Apple’s new line of laptops and the Mac Mini with the new Apple M1 chip are being incredible well received by reviewers. Considering the fact that this is a major platform transition for Apple, going from x86 to ARM, these computers perform really well, partly thanks to the fast M1 chip, and to Rosetta 2. However, one drawback of the new M1 processor Macs is that Boot Camp support is gone. So if your workflow requires some Windows apps too, you can’t just boot up a copy of Windows on your Mac anymore.
Fortunately, things like CrossOver 20 exist, and Parallels has also announced that they will soon release their emulation software with support for M1. But it begs the question, why do the M1 Macs not have Boot Camp support? Turns out, it’s because Microsoft doesn’t allow its ARM version of Windows to be used on any device where it’s not pre-installed.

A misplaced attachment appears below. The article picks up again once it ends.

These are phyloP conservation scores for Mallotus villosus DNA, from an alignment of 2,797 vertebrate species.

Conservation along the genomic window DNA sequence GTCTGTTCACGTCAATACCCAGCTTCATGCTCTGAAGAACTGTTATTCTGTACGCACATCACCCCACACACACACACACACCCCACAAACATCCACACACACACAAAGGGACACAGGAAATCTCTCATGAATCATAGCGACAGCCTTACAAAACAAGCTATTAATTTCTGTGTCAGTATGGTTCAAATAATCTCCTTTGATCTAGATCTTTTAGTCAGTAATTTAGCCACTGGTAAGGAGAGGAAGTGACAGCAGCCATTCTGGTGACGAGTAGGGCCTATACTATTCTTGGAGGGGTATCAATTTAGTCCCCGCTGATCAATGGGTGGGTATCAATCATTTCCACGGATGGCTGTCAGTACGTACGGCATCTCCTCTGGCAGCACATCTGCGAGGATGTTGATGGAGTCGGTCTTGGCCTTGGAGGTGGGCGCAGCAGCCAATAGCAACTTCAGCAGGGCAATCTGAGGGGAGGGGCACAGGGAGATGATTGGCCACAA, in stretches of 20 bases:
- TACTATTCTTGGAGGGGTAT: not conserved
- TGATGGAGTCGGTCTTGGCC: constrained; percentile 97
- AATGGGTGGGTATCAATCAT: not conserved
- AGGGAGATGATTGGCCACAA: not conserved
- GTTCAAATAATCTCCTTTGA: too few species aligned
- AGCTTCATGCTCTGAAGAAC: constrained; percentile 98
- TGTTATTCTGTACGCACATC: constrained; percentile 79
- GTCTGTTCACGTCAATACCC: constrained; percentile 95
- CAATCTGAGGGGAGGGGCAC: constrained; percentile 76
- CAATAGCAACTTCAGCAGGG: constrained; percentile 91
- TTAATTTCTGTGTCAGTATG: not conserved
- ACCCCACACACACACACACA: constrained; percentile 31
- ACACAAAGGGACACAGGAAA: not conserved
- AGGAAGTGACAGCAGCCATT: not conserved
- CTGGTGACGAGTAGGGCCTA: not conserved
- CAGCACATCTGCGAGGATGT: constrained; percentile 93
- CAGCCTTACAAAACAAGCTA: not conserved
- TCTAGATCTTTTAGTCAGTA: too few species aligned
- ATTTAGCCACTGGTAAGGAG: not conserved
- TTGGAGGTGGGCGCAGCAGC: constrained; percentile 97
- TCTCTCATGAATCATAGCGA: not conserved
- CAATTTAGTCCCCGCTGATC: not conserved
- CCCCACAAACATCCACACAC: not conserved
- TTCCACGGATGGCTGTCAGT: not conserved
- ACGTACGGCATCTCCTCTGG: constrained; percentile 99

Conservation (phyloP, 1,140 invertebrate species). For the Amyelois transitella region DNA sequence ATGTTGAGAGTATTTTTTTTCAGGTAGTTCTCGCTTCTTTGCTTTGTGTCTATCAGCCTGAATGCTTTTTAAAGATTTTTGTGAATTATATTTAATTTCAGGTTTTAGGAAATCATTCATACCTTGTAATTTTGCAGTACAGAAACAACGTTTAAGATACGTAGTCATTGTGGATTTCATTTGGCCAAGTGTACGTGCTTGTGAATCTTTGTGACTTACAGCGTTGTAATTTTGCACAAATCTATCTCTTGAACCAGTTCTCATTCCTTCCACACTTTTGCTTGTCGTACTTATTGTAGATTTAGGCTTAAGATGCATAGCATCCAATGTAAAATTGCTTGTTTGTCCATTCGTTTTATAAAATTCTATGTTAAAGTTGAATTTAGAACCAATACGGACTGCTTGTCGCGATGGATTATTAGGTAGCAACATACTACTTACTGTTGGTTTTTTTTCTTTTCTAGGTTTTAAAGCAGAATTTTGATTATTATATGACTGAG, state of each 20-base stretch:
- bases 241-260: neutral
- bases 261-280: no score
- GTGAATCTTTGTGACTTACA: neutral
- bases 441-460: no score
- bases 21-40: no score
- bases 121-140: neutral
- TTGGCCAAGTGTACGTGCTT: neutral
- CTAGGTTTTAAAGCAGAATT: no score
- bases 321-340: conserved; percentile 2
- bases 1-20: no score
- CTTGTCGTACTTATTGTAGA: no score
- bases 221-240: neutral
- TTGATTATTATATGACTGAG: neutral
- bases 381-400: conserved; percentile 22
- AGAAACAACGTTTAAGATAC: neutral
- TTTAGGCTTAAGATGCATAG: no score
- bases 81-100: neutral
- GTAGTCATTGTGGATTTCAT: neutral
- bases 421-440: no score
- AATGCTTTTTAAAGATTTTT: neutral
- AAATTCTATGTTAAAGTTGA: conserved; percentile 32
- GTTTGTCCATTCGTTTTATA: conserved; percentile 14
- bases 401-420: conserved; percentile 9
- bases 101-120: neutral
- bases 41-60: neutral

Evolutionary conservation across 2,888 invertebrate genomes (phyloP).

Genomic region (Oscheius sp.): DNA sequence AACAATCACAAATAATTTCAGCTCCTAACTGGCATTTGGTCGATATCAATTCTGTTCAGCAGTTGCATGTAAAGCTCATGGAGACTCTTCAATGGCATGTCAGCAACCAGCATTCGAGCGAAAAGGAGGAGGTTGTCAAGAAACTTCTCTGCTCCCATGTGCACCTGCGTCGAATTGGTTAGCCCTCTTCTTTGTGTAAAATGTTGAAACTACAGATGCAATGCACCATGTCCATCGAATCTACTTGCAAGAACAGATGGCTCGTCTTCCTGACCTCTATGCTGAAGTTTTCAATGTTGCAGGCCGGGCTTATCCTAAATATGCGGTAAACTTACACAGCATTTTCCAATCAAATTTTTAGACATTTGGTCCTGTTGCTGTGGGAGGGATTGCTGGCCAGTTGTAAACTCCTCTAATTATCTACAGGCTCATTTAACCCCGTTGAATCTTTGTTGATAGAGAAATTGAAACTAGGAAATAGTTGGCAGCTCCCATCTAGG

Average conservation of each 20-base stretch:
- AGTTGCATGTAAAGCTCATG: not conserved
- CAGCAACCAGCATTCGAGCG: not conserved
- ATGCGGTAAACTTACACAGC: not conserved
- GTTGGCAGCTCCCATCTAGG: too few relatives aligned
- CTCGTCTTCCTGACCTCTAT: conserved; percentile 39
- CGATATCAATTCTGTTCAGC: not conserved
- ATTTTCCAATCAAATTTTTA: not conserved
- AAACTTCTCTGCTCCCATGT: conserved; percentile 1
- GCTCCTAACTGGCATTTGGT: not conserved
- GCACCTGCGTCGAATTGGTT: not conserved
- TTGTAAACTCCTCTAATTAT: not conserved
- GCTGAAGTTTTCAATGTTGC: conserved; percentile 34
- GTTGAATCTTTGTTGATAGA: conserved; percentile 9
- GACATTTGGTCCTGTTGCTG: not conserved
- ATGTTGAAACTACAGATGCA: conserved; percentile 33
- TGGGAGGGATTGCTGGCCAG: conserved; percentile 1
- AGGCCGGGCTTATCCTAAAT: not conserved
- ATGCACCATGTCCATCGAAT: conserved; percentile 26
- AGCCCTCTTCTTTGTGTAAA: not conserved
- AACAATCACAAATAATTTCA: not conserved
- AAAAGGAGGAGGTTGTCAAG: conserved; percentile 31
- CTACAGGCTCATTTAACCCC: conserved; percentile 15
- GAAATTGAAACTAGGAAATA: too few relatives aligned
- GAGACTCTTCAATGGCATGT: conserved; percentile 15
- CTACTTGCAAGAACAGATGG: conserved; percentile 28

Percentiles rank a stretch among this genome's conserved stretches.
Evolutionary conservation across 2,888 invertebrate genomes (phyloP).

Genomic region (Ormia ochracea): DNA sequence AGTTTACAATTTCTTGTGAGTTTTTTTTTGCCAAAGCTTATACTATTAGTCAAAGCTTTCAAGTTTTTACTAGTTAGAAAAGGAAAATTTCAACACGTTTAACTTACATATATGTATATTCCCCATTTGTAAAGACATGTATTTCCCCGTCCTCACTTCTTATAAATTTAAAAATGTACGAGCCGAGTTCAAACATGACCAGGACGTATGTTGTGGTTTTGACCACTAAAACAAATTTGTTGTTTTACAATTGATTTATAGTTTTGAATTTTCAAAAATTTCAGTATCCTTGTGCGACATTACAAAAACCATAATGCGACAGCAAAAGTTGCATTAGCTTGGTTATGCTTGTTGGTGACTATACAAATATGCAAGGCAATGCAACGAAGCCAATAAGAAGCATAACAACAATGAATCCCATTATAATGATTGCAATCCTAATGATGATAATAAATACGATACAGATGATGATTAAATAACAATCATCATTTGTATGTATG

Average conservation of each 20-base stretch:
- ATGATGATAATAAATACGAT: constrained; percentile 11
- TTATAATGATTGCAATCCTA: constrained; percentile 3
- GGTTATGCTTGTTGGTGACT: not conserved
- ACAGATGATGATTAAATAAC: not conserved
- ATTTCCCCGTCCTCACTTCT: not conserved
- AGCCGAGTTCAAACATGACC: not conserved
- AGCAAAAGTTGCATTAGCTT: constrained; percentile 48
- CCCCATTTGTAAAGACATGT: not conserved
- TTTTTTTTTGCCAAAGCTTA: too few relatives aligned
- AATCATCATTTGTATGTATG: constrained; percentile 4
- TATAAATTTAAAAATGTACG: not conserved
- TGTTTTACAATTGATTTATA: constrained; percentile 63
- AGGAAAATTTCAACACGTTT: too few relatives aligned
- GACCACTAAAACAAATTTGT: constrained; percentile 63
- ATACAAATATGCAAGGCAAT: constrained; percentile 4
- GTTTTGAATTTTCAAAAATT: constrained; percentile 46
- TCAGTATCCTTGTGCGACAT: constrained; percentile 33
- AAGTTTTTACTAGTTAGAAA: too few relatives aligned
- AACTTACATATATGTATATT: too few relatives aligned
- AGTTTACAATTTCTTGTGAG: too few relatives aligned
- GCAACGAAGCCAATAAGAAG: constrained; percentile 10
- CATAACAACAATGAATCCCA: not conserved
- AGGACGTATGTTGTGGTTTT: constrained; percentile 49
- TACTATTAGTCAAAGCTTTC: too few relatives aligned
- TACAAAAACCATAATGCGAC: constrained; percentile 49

As for the M1 chip itself, it can apparently run ARM Windows without a hiccup, or at least that’s what Craig Federighi said in an interview with Ars Technica.
“We have the core technologies for them to do that, to run their ARM version of Windows, which in turn of course supports x86 user mode applications. But that’s a decision Microsoft has to make, to bring to license that technology for users to run on these Macs. But the Macs are certainly very capable of it.” he said
It remains to be seen whether Microsoft makes any changes in its licensing to allow ARM Windows to run on Apple M1 devices with Boot Camp.